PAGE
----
Will Pakistan Ever Change its Foreign Policy?

Wolf, Siegfried O.

[thumbnail of Comment.N.32.SOW_.pdf]
PDF, English
Download (227kB) | Terms of use

Download (227kB)
For citations of this document, please do not use the address displayed in the URL prompt of the browser. Instead, please cite with one of the following:


Since its independence in 1947, Pakistan is confronted with a lot of domestic threats and international challenges. Starting with the state-building process with much limited institutional capacities and financial resources, the leadership of the newly founded Muslim nation developed an extraordinary - occasionally described as paranoid- security dominated mind-set resulting in quite peculiar policies to maintain its sovereignty and territorial integrity as well as to ensure its foreign policy interests. Some of the key features are: the continuation of colonial policies (like the Political Agent System/PAS and Frontier Crime Regulations/FCR in the Federal Administered Tribal Areas/FATA), extraordinary repressive policies in areas perceived as restive like Balochistan or former East Pakistan (today Bangladesh), or a remarkable aggressive foreign policy which finds its expression not only in persistently recurring border skirmishes with its Afghan neighbor but also in three wars with India (1947, 1965, 1971) and a perfidiously assault at the Indian administered Kargil in 1999, just a couple of months after New Delhi started a peace process with Islamabad.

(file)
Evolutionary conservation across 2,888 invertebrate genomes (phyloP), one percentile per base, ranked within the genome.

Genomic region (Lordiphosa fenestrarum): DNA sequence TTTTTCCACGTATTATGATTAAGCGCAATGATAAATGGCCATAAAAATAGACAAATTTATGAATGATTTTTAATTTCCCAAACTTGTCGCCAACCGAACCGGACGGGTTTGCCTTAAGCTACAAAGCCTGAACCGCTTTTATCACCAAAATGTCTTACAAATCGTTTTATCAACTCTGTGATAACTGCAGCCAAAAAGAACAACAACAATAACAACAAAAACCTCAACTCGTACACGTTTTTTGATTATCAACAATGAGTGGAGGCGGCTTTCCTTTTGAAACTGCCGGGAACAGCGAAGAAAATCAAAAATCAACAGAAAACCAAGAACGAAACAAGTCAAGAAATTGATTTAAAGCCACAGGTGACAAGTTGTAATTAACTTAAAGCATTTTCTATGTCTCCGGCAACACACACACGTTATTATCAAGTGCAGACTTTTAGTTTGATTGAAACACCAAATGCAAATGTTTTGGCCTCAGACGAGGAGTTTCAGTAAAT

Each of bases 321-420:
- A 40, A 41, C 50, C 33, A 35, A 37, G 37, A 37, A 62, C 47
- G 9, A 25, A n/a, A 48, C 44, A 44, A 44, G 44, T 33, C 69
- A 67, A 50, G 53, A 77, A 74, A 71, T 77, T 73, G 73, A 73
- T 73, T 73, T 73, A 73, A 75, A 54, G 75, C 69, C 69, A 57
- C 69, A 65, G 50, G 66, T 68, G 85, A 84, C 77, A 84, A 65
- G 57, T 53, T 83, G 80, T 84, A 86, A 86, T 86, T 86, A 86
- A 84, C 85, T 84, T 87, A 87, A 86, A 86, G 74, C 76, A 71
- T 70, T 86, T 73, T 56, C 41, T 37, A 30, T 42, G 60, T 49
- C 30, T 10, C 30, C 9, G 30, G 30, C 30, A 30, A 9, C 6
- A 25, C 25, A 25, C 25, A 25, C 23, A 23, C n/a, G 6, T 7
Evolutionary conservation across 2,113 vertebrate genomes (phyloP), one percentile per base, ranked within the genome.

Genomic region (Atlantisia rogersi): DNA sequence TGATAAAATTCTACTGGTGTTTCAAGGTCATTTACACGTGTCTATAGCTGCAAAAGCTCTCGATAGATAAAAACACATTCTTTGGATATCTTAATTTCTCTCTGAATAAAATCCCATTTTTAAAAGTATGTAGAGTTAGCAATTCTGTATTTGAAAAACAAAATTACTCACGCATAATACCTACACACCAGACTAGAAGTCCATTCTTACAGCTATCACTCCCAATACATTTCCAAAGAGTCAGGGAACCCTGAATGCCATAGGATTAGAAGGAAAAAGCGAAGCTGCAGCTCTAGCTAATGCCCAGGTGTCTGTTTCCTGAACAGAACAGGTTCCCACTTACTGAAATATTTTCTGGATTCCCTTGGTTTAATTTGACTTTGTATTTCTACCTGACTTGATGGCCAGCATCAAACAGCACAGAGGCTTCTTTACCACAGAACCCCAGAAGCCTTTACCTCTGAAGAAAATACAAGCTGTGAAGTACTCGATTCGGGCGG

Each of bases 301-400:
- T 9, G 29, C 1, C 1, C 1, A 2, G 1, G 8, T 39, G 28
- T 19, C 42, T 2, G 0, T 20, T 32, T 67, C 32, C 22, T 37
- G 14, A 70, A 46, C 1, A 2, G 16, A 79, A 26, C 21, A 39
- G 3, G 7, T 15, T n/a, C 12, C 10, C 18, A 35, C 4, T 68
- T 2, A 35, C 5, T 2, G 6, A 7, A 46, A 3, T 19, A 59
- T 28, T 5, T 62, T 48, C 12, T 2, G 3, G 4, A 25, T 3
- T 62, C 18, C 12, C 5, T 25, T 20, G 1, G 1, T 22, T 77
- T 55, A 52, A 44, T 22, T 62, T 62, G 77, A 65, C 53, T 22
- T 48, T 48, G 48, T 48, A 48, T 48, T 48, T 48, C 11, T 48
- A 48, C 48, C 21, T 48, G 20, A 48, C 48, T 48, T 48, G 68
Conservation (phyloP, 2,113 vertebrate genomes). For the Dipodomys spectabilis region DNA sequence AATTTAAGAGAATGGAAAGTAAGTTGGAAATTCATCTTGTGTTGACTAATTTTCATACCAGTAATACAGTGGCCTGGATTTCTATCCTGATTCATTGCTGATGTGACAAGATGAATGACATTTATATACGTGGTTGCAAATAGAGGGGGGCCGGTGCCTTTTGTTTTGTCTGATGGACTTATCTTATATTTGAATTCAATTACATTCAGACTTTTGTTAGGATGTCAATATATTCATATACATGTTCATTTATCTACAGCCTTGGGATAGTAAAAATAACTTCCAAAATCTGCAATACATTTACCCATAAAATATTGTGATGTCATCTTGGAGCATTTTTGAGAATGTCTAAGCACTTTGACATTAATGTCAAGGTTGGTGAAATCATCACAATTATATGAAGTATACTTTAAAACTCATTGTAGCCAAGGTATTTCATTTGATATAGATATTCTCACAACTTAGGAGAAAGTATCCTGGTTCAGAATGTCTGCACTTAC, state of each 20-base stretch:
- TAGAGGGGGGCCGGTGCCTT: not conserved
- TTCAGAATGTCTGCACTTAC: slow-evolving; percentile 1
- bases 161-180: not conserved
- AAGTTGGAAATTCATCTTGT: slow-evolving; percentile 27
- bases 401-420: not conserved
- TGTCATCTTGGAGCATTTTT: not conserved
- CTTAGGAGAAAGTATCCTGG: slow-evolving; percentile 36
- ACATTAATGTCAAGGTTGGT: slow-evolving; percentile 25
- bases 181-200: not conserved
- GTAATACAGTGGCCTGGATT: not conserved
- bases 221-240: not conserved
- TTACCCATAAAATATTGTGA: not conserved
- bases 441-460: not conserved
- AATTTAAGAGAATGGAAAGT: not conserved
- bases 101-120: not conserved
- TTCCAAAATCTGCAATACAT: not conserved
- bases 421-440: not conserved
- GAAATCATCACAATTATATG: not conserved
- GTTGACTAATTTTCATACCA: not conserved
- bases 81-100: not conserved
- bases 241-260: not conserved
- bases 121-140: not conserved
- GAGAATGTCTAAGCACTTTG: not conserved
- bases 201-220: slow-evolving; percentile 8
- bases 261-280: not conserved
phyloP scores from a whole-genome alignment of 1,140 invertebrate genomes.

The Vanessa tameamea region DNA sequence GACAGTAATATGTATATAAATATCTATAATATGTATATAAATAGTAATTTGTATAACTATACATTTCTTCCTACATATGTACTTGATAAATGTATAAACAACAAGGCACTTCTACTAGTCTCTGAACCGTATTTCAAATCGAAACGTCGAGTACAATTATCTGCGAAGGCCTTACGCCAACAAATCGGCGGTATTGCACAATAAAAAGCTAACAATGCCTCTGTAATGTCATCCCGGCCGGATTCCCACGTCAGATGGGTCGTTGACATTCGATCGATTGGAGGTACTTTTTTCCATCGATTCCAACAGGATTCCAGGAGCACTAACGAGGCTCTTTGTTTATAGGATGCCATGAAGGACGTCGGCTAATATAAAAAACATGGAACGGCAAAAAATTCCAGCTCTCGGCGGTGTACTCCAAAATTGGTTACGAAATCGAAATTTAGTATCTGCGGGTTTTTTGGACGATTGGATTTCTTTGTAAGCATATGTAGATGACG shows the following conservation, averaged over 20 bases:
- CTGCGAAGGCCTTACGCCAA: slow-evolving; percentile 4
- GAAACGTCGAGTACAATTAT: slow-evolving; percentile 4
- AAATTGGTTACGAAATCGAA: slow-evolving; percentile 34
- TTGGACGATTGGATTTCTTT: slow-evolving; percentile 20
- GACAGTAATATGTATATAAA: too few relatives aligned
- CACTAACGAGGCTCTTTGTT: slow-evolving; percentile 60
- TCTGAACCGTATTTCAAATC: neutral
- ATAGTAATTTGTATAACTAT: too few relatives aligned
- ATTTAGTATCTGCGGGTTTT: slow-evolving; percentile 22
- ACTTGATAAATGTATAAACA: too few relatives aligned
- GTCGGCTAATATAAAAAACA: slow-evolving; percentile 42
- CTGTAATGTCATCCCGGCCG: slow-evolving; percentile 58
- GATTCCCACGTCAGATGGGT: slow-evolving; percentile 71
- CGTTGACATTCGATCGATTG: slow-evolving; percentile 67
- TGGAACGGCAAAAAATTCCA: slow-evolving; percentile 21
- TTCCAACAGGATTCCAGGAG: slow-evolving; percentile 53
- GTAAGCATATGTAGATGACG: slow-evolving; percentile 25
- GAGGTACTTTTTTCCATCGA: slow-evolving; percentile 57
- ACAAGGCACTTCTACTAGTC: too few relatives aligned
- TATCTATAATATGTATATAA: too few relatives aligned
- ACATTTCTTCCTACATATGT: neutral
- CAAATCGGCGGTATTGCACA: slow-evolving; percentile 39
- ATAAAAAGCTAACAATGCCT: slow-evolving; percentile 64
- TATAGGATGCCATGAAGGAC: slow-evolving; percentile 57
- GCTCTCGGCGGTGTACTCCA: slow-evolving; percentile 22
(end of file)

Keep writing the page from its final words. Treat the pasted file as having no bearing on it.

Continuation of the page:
Document type: Working paper
Publisher: SADF - South Asia Democratic Forum
Place of Publication: Brussels
Date: 2016
Version: Secondary publication
Date Deposited: 04 Apr 2017
Number of Pages: 5
Faculties / Institutes: Miscellaneous > Individual person
DDC-classification: Political science
Controlled Keywords: Pakistan, Terrorismus
Uncontrolled Keywords: Pakistan, Terrorismus, China, Afghanistan, CPEC, Indien, USA / Pakistan, Terrorism, China, Afghanistan, CPEC, India, US
Subject (classification): Politics
Countries/Regions: China
Series: Themen > SADF Comment
Volume: 32
Further URL: